Though it happened almost 6 years ago, both Thiru and Subrata remember their first meeting like it was yesterday. On a Saturday afternoon, Subrata was expecting to host two entrepreneurs at his house, but to his surprise, five showed up forcing Subrata to move the meeting from his home office to the dinner table. And thus began the first meeting between Accel and Ninjacart.
The founders did not have a formal pitch deck — they wanted to simply talk about their idea, the product and their plans. Thiru opened the app and showed a demo on how to place an order. Subrata was impressed with the quality of the apps and a potential market opportunity. But what he was most drawn to was the team — who not only came with good experience but were also quickly able to understand how to go after a different market opportunity.
Ninjacart was a hyperlocal grocery delivery app and came at a time when online grocery startup Grofers had raised a large sum of money. With consumer startups being expensive, Subrata was torn if they should invest in another B2C grocery delivery app. A few meetings later, however, what stood out to him was the team’s ability to execute.
“It was a tricky situation, but we loved the team and decided to invest in them,” recalls Subrata. “Even if they changed their business along the way, I was clear that we could figure things.”
A seed investment was getting finalized. But before they could go ahead, the founders had to deal with a conundrum of their own: how to divide equity between five founders?
“When Accel wanted to give us a term sheet, we said we will come back with details in a day because we had to figure out our shareholding,” laughs Thiru.
They wanted to split it equally but an advice from a fellow entrepreneur was that the CEO should ideally hold a higher stake in the company. They quickly came up with a two-step solution for this, too.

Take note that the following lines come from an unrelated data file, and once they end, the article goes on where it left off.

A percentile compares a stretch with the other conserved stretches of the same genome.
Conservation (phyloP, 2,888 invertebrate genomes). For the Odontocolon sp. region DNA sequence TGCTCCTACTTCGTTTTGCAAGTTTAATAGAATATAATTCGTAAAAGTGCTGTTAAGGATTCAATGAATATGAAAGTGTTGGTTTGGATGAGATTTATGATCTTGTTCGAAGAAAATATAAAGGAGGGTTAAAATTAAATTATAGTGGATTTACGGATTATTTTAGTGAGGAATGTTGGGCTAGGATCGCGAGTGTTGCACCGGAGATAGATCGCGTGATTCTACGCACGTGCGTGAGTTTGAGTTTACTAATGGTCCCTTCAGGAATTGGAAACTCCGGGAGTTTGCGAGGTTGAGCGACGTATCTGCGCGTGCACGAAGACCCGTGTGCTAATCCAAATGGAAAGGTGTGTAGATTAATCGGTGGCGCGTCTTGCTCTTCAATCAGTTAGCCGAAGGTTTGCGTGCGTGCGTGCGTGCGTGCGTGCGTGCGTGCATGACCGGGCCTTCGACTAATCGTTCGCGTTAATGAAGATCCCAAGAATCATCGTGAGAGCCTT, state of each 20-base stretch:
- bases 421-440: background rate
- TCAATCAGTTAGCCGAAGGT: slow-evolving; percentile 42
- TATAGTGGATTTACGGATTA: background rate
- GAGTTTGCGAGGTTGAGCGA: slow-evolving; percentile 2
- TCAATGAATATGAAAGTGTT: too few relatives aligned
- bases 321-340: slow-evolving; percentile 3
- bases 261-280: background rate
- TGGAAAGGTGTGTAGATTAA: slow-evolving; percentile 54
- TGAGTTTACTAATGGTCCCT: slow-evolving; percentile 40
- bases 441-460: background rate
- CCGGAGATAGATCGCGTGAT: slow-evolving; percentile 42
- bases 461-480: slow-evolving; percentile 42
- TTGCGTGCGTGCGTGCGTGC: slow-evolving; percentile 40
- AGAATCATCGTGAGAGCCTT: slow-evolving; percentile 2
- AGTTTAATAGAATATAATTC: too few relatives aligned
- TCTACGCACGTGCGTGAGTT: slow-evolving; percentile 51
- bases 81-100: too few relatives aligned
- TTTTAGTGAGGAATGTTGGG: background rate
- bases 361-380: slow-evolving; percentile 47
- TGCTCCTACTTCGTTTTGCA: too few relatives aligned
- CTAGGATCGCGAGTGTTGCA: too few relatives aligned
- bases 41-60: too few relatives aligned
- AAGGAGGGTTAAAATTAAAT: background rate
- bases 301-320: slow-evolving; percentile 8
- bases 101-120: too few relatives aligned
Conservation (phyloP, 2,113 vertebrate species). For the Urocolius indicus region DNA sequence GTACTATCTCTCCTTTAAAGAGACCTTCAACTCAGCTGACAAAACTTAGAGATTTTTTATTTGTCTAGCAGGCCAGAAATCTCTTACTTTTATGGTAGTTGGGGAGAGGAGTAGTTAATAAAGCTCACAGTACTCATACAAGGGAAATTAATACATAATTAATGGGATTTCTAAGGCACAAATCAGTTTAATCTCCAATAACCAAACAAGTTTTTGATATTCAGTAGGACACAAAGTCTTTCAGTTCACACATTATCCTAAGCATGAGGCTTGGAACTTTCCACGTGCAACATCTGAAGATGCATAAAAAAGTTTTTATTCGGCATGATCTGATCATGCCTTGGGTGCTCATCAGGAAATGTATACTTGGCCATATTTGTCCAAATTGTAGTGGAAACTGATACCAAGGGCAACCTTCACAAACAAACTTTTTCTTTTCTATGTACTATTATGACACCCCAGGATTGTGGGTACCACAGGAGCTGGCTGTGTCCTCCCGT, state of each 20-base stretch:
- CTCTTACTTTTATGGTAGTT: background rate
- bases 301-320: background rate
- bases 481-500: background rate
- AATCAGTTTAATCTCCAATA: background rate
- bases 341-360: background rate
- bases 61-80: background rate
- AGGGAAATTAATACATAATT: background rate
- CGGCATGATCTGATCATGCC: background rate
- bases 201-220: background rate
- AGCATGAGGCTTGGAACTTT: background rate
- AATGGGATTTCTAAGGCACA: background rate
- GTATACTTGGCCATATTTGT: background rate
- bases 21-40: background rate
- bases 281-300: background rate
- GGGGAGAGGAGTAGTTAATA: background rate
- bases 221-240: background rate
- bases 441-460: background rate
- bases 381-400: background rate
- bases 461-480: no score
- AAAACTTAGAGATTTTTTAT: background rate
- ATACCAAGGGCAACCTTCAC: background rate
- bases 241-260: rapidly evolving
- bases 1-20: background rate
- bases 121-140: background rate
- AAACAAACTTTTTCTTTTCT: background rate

The final amount each held would equate to the ratio of their shareholding in the company. After ironing this out, there was nothing left but to get going with the business.
Ninjacart wanted to create a network of kirana stores, brand them and help them with delivery while also looking at ways of helping them with sourcing. Two months into their journey, the hyperlocal delivery started picking up and the team decided to focus on that. As they kept at it, a realization dawned upon them: their business was mostly funded with discounts and did not solve a real problem. They decided to test this out with a few experiments.
“We sat at the call centre to listen to customer woes,” says Thiru. “One customer had used our app to buy atta and then added other items along with it. But because of a lack of availability in the store, we were able to deliver everything except atta and the customer was furious.”
This made them realize that the problem they want to solve is elsewhere. In search of a product-market fit, the founders began their on-ground research by talking to different kirana store owners. They realized that:
“We knew there was a problem that existed and that people were ready to pay money for it,” says Thiru.
Within months of starting up, Ninjacart made their first and most important pivot: from a B2C hyperlocal grocery delivery app to a B2B platform for grocery stores to source fresh produce. This was another impressive aspect for Subrata.
“Dropping something that was touted to be exciting and going after something grungy, that was pretty impressive,” says Subrata adding that this has been the norm with the founders since day one. “At Ninjacart, new ideas flow in and out very quickly. Ones that make sense, stick and are iterated upon while the ones that don’t make sense are quickly weeded out.” And this is how Ninjacart found their product-market fit within months of starting up.
The music used in the podcast is Ragabop - composed by Prasanna. We thank Prasanna and team for providing the necessary permissions to use their track.